Wednesday, December 23, 2009

Chad Parenteau: A Poet Who Is About Much More Than Publishing Himself.

Chad Parenteau: A Poet Who Is About Much More Than Publishing Himself.

Interview with Doug Holder

Chad Parenteau is among the “holy fools” in the poetry world who spends much more time promoting the work of other poets than he spends on promoting himself. Parenteau, 36, the host for Stone Soup Poetry, a populist poetry venue founded by the legendary poet Jack Powers in 1971 in Boston, has brought the venue up to a new level. He has brought in a new crowd while keeping the old, he has booked poets both emerging and established from around the country, and has started an online poetry magazine for Stone Soup titled: “Spoonful.” Parenteau holds an MFA from Emerson College in Boston, Mass., where he studied with such poets as Bill Knott and Gail Mazur. He is the winner of a Cambridge Poetry Award for his collection “Self-Portrait in Fire.” I spoke to Parenteau on my Somerville Community Access TV show “ Poet to Poet: Writer to Writer.”

Doug Holder: Chad, you got your MFA at Emerson College. You studied with Gail Mazur, the founder of the famed Blacksmith House Poetry Series. How was she as a teacher, and a poet?

Chad Parenteau: Very interesting. She had quite a history -- she studied with Robert Lowell. That was her first year as a teacher—when I had her for poetry class. I had her class once more where I learned about Elizabeth Bishop and Robert Lowell. It was definitely a nice brush with history, as well as a crash course in poetry.

DH: Do you like her poetry?

CP: I don’t have any of her books, but I admire what she has tried to do in her work. You get a lot of people that say she has an academic style, but Mazur has her own voice.

DH: You have brought Stone Soup Poets to a new level. You have started an affiliated magazine: “Spoonful,” started a blog that highlights upcoming readers, you have videos of the readings online, etc… What brought you to Stone Soup? What is your vision for the series and organization?

CP: I came to Stone Soup to help it—in a response to a call for help. I was a friend with Lynne Sticklor, who was an Ibbetson Street Press editor, and Bill Perrault, who has produced the videos that document the series. They were looking for someone to do bookings, perhaps co-hosting, but due to Jack Power’s state of health, I stepped up to the post of host and Webmaster. What I wanted to do was make Stone Soup more open to the public. I didn’t want it to become an exclusive book club. I wanted to say if you have read at the open mic then you are a Stone Soup Poet. I changed “Stone Soup Poets” to “Stone Soup Poetry,” because I want to emphasize that we have a weekly event. It has been a long haul to get new poets and new voices in there. And it’s only been after 4 years that I feel like I have been successful. I have tried to include voices not necessarily in the Cambridge area—people might want to contribute sometime.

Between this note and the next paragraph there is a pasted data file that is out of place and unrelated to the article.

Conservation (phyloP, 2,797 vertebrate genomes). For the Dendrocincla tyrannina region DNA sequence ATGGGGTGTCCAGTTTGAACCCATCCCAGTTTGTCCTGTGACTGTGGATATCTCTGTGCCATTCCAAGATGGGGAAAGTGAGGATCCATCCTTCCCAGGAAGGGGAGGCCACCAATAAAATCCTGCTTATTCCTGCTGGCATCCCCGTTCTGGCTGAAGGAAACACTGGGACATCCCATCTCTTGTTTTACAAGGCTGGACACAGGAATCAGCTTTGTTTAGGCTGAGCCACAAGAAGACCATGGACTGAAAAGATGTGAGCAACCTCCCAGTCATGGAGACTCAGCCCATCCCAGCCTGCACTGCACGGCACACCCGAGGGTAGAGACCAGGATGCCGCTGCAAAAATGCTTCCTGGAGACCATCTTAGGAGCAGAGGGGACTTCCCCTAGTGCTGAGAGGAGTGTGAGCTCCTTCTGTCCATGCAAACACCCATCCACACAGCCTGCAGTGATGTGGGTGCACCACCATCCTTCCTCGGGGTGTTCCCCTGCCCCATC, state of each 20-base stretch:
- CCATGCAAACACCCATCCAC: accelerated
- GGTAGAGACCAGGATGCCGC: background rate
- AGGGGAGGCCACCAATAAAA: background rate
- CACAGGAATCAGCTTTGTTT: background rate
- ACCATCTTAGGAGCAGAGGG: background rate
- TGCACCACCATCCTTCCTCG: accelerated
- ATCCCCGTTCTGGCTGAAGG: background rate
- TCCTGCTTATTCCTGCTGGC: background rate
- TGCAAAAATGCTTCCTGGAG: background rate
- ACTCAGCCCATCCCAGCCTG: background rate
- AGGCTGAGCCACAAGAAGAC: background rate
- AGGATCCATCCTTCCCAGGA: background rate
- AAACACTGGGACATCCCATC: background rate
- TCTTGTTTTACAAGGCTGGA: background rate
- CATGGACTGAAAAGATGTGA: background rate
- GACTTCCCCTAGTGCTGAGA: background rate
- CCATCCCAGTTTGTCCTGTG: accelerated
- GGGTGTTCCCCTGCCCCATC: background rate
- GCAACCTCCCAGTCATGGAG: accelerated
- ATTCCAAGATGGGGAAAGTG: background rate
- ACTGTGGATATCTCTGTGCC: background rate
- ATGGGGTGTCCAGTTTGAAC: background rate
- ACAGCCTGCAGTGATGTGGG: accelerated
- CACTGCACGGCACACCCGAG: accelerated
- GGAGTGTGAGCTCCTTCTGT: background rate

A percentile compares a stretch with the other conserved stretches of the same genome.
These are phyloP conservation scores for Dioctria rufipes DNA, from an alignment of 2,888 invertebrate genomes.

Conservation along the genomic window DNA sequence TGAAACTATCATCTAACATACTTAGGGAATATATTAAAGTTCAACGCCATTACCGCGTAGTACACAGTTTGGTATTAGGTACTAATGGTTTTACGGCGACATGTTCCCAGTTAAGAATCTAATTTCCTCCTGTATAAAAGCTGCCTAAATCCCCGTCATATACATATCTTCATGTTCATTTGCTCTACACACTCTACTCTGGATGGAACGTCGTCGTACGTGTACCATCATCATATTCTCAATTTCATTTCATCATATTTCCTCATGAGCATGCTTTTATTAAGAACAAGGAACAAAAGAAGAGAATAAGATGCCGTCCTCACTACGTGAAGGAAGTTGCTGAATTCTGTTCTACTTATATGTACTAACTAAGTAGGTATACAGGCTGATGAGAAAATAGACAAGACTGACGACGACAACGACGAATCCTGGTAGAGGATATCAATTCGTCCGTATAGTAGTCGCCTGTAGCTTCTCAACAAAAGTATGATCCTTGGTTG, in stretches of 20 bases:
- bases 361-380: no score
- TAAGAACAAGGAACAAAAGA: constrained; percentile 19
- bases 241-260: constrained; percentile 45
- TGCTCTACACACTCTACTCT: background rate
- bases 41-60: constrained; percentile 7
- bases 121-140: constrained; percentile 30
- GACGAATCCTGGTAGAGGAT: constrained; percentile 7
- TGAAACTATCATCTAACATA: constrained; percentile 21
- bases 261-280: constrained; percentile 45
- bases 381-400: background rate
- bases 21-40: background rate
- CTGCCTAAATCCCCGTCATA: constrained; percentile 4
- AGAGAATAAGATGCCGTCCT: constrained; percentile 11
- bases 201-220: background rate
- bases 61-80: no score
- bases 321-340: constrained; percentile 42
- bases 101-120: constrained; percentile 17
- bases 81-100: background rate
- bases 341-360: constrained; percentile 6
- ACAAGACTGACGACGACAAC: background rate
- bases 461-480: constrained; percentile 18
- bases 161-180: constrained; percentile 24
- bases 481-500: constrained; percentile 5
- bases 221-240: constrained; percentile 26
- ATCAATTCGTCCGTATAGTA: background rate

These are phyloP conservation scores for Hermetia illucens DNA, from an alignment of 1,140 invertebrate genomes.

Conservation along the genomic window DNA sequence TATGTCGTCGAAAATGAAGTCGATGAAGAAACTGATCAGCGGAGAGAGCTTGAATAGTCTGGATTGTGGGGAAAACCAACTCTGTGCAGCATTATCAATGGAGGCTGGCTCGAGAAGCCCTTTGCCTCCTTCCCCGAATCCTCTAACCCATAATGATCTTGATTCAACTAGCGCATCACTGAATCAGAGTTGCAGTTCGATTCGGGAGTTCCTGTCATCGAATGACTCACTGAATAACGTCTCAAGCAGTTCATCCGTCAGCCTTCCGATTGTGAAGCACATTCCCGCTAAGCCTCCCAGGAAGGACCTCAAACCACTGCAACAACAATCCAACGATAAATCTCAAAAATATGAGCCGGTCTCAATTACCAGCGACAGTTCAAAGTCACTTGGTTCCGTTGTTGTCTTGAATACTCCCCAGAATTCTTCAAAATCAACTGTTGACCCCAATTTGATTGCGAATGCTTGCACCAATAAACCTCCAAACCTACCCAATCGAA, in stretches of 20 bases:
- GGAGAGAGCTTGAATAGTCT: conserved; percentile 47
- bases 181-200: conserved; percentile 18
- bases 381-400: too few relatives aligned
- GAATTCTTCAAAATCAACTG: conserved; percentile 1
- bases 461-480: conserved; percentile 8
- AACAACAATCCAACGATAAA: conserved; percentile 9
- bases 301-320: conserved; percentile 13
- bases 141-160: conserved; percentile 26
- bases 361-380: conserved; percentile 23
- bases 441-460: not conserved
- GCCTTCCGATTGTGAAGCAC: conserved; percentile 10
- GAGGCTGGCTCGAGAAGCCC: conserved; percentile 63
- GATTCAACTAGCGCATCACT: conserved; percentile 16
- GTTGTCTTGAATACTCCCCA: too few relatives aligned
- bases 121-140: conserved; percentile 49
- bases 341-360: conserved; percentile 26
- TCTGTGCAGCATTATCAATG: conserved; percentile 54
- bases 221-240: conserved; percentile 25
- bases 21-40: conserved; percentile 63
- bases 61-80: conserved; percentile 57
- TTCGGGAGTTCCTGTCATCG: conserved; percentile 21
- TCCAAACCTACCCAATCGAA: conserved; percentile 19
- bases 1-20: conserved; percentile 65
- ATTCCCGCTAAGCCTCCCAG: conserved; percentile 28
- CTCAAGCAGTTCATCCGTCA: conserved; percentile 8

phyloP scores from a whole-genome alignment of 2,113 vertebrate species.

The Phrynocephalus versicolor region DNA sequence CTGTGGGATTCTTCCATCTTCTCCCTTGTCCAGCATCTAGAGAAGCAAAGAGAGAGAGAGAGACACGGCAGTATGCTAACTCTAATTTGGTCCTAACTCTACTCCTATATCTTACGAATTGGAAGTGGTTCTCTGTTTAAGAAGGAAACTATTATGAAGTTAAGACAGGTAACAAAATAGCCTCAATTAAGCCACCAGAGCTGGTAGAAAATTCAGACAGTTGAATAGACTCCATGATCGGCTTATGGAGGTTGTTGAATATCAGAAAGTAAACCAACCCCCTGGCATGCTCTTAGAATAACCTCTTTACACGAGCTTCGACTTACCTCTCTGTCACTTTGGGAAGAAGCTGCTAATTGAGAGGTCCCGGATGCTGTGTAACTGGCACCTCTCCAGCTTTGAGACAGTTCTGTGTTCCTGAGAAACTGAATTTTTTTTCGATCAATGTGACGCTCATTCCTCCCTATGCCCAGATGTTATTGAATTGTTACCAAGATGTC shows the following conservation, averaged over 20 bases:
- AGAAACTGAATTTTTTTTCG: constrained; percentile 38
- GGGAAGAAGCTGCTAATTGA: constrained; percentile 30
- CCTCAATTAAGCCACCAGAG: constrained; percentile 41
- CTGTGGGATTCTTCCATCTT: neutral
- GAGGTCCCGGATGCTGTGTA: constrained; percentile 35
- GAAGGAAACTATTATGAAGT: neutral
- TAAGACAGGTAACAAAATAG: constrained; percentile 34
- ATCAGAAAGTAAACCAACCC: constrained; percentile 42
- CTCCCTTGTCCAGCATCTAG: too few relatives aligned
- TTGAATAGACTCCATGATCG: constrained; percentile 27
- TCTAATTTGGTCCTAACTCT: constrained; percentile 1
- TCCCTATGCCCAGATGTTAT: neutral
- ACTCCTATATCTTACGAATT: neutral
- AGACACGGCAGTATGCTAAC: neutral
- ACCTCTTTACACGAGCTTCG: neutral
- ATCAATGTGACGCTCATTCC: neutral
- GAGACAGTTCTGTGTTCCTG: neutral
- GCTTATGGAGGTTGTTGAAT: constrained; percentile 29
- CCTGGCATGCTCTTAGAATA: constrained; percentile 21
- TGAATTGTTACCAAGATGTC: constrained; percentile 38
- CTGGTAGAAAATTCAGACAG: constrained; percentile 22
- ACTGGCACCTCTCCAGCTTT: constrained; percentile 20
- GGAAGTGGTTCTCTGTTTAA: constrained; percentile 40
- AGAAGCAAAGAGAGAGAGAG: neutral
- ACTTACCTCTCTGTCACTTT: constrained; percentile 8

DH: Do you plan to come out with a print magazine for Stone Soup?

CP: The issue with a print magazine is money. And for everyone that says they want a print magazine—no one seems to have the money to buy it. I would rather do the magazine full force or not at all. I wouldn’t want to do some photocopy at work. The online journal Spoonful does reach a whole variety of people. It is going to be biannual as of 2010. I tried to do it quarterly. I have Lynne Sticklor who is a great editor.

DH: You were a newspaper reporter early in your career. Has that given you any tools for being a poet?

CP: I think it has helped to elevate and nurture my storytelling skills. I have never been much of a fiction writer—but I always tried to tell many stories. I did that with minimum success as a graduate student. I had better luck when I became more experienced. It was Bill Knott who said even if I didn’t succeed as a poet I could be a successful non-fiction writer. That—I took as a compliment. That was what I was doing at the end of my graduate study—telling a tale. I tried to write coherent poetry—not all over the place. I had a beginning and an end—I made sure there was a reason for both.

DH: You work at the VA with diabetics. How does this fit in with your writing?

CP: It was an accident. I was a waiter for many years. I answered an ad—and it was a good thing I did because I have very laid back and caring supervisors. It is also good because I am finally out of the starving artist mode—knock on wood. It has given me access to a world that I haven’t seen before.

DH: Which poets do you admire and influenced you?

CP: Philip Levine, Tony Hoagland,. I liked Levine’s working class poetry. That speaks to me more than the academic voice.

DH: Do you think that poetry can bridge the isolation and alienation we are feeling in this digital age?

CP: I think it can. I think that’s why I still do the reading series, and why I still believe in print.

The Convenience Store Girl

Don’t even risk a quick glance
at her much-too-mature breasts.
She knows your choice of poisons—
the canned insults to your mother—
you take home with you for comfort
because you can’t afford beer,
correctly guesses the days between
your visits on the way home,
could tamper with your purchase
before you know you’ll you buy it,
inject drops of revenge quicker
than you could at the restaurant—
those customers whose allergies
rhymed with all the unknown names
of every tree in their back yard.

1 comment:

  1. Wonderful poem, it brings intense imagery.